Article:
3) Accept your aloneness

You must accept your aloneness in order to truly be free of social programming:

We can learn from one another, but we cannot share the act of being conscious or of thinking. We can share the results- namely, our thoughts and perceptions- but consciousness, awareness, thinking, reasoning is, ultimately, an individual, solitary process, not a social one. And many people dread independent thought and judgment precisely because of this factor of inescapable aloneness; it makes them aware of their own separateness as living entities; it makes them aware of the responsibility they must bear for their own existence.

-Nathaniel Branden, Honoring the Self

4) Be honest with yourself

Here is a poem which emphasizes being honest with yourself:

The Guy in the Glass

When you get what you want in your struggle for pelf,
And the world makes you King for a day,
Then go to the mirror and look at yourself,
And see what that guy has to say.

For it isn’t your Father, or Mother, or Wife,
Who judgement upon you must pass.
The feller whose verdict counts most in your life
Is the guy staring back from the glass.

He’s the feller to please, never mind all the rest,
For he’s with you clear up to the end,
And you’ve passed your most dangerous, difficult test
If the guy in the glass is your friend.

You may be like Jack Horner and “chisel” a plum,
And think you’re a wonderful guy,
But the man in the glass says you’re only a bum
If you can’t look him straight in the eye.

You can fool the whole world down the pathway of years,
And get pats on the back as you pass,
But your final reward will be heartaches and tears
If you’ve cheated the guy in the glass.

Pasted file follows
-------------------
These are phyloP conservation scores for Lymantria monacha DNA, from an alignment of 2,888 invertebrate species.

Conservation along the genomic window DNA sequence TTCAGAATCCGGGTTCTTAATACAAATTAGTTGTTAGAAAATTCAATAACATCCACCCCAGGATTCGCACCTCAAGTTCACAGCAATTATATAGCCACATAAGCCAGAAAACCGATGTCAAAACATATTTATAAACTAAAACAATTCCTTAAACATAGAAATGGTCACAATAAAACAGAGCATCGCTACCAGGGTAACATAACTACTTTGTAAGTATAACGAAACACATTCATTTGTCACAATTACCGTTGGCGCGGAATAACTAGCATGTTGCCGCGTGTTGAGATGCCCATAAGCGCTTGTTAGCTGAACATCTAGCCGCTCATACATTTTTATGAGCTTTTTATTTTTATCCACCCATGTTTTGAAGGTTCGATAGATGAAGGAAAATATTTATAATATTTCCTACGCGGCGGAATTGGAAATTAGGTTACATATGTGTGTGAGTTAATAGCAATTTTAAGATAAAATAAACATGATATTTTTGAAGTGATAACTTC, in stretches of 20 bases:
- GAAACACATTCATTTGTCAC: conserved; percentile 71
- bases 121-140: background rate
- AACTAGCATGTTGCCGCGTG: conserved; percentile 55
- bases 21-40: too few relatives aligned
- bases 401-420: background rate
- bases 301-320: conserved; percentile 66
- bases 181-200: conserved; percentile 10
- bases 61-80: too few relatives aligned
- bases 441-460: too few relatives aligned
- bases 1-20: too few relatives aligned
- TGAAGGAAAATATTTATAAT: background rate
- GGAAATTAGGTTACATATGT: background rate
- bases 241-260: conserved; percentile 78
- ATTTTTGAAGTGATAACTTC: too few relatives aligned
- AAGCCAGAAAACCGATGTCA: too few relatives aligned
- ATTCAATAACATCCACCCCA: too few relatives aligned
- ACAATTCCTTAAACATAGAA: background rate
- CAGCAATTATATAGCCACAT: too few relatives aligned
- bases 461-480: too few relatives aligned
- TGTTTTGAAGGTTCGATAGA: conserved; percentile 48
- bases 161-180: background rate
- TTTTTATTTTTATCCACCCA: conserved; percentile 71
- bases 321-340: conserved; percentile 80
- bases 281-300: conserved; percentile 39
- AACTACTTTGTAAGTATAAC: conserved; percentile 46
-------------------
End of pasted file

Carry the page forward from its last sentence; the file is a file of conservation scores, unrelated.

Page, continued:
-Dale Wimbrow

Note: The word pelf in the first line means “wealth.”

Breaking Free is a Life-Long Process

Your genes instruct you on what feels good and bad, and society bribes you on how to expend your energy. To take control of your consciousness, you must be fully aware of social and genetic programming, and make yourself independent of it as much as possible. By taking control of your consciousness, and following your own vision, you will become better at thinking for yourself and more independent of others.

Breaking free is a life-long process, not a one-time effort. But I promise you, based on my own personal experience- the quality of your own life will improve drastically when you begin the process of breaking free.

Part of the Breaking Free Series

Creative Commons License photo credit: Arbitrium

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5 Responses to “Breaking Free from Social Programming”


August 17th, 2008 - 6:46 pm

Down with the pre-packaged life! Socialization into corporate slavery must end!

Matt Santi

August 17th, 2008 - 8:39 pm

The Sedona Method taught by Hale Dwoskin out of Sedona, Arizona is a pretty powerful way for breaking free of limitations. And he shares a lot of how to let go of the resistance when it comes to changing things in your life. for more info.

Derek Ralston

August 28th, 2008 - 9:39 am

@ZaggedEdge: Well said (=

@Matt: Thanks for the tip, I will have to look into the Sedona method.


March 30th, 2009 - 9:49 am

It is sad that so many people are fooled by social programming and think that material possessions and success will bring them happiness. I like your tips for how to break free and the poem fits well in there. I listened to an interview from the happiness show with a happiness expert and it explains how important mind programming is, that we should program our minds to think happy thoughts and not let the world tell us what to think. Find the interview at

Frank B

January 11th, 2010 - 5:40 am

Excellent post!! (and excellent site, btw).

In my own pursuits, I realized that in order to break free, number (3) was one of the first things I stumbled upon. Spending time alone, away from friend’s influences helped me a great deal, as well as meditating.